Interview with Claudia Katz

Producer, Executive Vice President, Rough Draft Studios

In May 2012 Claudia Katz sat down with MIP to discuss Rough Draft Studios, running a global animation company headquartered in Southern California, and how the animation production process works with scalable labor.

Claudia joined Rough Draft in 1994 to produce The Maxx. Since then she has produced numerous projects for film and television including: Futurama, the series, Napoleon DynamiteFull EnglishHappy FamiliesSit Down, Shut Up, all four Futurama DVD features, The Simpsons MovieDrawn TogetherStar Wars: Clone Wars I & IIBaby BluesSpy Vs. Spy, the Looney Tunes Theatrical Shorts; Duck Dodgers in Attack of the Drones and The Whizzard of Ow, the CBS pilot Vinyl Café and the Cartoon Network pilot Nancy Stellar. She is currently working on Futurama Season 7, Full English, various pilots, and in-house development. Claudia has received an Annecy Award for her work on The Maxx, Emmy and Hugo Awards for Futurama, Emmy Awards for Star Wars: Clone Wars I & II, and Annie Awards for Bender's Big Score, Beast With A Billion Backs, and Into The Wild Green Yonder.

 

Global Partners and Competitors

May 2012

How does an animation studio survive in an environment where a lot of content is put online and revenues are unclear? 

That’s an interesting question. Ultimately, versatility is survival. You can't just do one thing one way and assume that will always work out for you. We really try to adapt and figure out how to crack different models.

To some extent the web model is still very nascent. I remember the big CD-ROM craze when there was some money in that. Then the bottom dropped out. Then there was the first wave of Internet content. We had numerous meetings and everybody would get very excited, but as the producer in the room I would say, "Okay, so how do you make money?" The potential client, who was also hopeful we would co-finance, would get quiet and say, "Well, we don't know yet." It's hard to jump into something when there’s no vision to monetize it. We’ve now evolved to the YouTube model. There is a basic math there, but it’s still working its way toward profitability for folks like us. It pays approximately a thousand dollars per million views. As a production model, we can't really make that work unless we create something that has a large ancillary market. Or, you look at it as a way to build an audience for another platform, a backdoor to selling a show with an established audience.

Another adaptation is to expand our client base. Right now we are producing a series for England’s Channel 4. Channel 4 has had great success running reruns of The Simpsons and Family Guy and someone at the network finally said, "What if we did our own British animated sitcom?" So, Channel 4 commissioned the Williams brothers, two terrific British writers. Then, instead of looking for an animation studio in England, which, I'm sure, is not that easy, they asked who was doing the best work in animated television. Luckily, they thought of us. The challenge is their model is very different. They tend to do short orders on series, which make their already modest budgets very challenging. To them, the budget represents a very big commitment. To us, it’s a challenge—how do we get a prime time-quality show done on a smaller budget? For now, I think we've figured it out, but it may be difficult to sustain. It also helps that we’re co-producing the series.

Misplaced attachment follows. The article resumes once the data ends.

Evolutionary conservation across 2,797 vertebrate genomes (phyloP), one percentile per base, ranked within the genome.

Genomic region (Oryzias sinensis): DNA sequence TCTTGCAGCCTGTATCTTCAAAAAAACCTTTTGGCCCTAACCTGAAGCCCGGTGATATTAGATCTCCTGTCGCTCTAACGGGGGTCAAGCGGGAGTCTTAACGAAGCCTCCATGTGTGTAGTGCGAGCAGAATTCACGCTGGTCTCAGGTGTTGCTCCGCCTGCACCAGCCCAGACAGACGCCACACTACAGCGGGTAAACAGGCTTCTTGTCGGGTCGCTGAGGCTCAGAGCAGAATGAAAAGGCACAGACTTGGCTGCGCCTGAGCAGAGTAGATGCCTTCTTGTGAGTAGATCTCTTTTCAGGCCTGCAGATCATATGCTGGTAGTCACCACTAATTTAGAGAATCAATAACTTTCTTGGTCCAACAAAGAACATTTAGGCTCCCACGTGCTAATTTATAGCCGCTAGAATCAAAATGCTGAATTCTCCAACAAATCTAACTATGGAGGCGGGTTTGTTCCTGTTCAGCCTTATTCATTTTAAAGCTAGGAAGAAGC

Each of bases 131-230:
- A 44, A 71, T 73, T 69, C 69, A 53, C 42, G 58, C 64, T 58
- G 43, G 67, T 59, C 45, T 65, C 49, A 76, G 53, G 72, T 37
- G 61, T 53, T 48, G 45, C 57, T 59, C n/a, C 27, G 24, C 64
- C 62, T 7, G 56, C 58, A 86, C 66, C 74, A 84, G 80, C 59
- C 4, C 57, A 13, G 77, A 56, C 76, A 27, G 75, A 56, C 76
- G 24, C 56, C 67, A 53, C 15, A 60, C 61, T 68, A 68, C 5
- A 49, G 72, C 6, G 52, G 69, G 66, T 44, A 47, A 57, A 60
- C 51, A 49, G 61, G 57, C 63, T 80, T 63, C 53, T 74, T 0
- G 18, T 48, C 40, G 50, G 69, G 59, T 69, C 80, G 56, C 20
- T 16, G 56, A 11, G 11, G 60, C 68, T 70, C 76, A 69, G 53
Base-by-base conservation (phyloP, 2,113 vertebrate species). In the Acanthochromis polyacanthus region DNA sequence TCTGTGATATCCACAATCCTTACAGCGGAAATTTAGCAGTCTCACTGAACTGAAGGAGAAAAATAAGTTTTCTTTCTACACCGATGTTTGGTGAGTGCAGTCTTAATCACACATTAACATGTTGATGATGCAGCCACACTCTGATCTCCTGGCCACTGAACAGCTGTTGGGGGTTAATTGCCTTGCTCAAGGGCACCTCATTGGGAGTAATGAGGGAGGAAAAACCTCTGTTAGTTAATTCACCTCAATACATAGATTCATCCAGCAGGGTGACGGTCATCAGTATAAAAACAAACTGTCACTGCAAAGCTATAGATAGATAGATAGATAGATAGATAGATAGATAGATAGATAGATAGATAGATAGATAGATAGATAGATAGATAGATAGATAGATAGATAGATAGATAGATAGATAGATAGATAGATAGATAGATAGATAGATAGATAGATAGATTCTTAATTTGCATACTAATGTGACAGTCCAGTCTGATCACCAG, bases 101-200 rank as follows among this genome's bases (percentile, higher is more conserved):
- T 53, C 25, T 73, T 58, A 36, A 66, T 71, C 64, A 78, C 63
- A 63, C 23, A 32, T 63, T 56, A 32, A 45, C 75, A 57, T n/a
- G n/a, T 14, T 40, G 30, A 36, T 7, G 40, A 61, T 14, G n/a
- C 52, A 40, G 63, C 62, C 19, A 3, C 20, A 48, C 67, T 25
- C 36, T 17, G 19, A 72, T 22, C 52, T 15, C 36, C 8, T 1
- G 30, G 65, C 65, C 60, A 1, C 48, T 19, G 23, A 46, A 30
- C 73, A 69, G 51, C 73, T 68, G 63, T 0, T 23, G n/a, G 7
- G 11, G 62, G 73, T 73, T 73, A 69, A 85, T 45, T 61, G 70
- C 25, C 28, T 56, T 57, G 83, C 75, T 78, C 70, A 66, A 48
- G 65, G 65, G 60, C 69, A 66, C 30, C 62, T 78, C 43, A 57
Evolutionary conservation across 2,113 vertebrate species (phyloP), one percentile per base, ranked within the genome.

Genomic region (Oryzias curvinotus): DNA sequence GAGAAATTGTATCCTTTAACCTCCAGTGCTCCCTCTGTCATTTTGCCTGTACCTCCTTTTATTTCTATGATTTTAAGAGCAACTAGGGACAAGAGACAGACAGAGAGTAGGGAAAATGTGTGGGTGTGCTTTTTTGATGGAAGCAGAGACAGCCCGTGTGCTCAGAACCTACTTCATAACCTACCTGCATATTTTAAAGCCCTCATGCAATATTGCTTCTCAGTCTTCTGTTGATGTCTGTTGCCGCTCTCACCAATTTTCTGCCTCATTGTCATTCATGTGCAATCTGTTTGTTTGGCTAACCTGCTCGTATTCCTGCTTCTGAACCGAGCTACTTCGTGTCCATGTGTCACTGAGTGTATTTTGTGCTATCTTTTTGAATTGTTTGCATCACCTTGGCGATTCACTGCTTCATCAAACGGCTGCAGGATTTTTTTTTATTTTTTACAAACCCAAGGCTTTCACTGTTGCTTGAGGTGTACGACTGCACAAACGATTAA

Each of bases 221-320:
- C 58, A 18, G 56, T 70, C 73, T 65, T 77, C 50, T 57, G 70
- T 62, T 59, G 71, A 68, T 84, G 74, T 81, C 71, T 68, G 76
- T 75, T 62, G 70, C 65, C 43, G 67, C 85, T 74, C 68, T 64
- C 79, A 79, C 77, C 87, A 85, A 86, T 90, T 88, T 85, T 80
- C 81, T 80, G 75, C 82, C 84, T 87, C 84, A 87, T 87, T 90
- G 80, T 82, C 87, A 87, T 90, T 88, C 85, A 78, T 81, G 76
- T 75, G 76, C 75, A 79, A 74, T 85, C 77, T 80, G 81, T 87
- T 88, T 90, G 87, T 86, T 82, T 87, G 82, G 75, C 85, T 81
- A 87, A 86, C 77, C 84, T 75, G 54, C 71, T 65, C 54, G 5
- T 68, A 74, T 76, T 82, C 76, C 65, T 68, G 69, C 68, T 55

I think it also represents a functional model of globalization. The show is written by British writers, which is crucial as the show has that wonderful British sense of humor and is full of cultural references. The Williams brothers are doing what they do really well. We are doing the animation portion, which is what we do really well. And it's just a very interesting partnership. I hope it does really well. We’d love to do more! It’s been a great collaboration.

Are you in global competition with other studios?

I think that is more of an issue for our studio in Korea, which is a separately run business. It competes with India, other studios in Asia and the Philippines. It has made its mark by offering a very high quality of work. I would say our competition is largely domestic.

Is it beneficial to you to get the feedback as you show your work?

Yes. We are getting that feedback instantaneously. We can come back to the office knowing what we have to work on. Time is money. We can jump back in and start working on stuff instead of waiting to get notes from people. The only downside to the series we are doing with Great Britain is the time difference. Even with the convenience of email, if you don’t reach people by mid-morning, you are stuck waiting at least another day to hear back. 

Do you find any of those problems when working with your shop in Korea? 

Not really. I think the advent of email and the ability to transmit larger files back and forth has solved that problem for the most part. Ten years ago you would come in and find a pile of faxes on the floor to sort through. Now it's just much easier for people to keep up because of the proliferation of email. I check my email before I go to bed. It does make you more plugged in, but I think that's just life. I would much prefer to sort something out through email than get a phone call at midnight. Korea can also transmit fairly large files to us instead of shipping everything via courier. We can’t receive a whole show this way—it’s too much data, but it’s perfect for retakes and last minute fixes.

Does being in Southern California matter?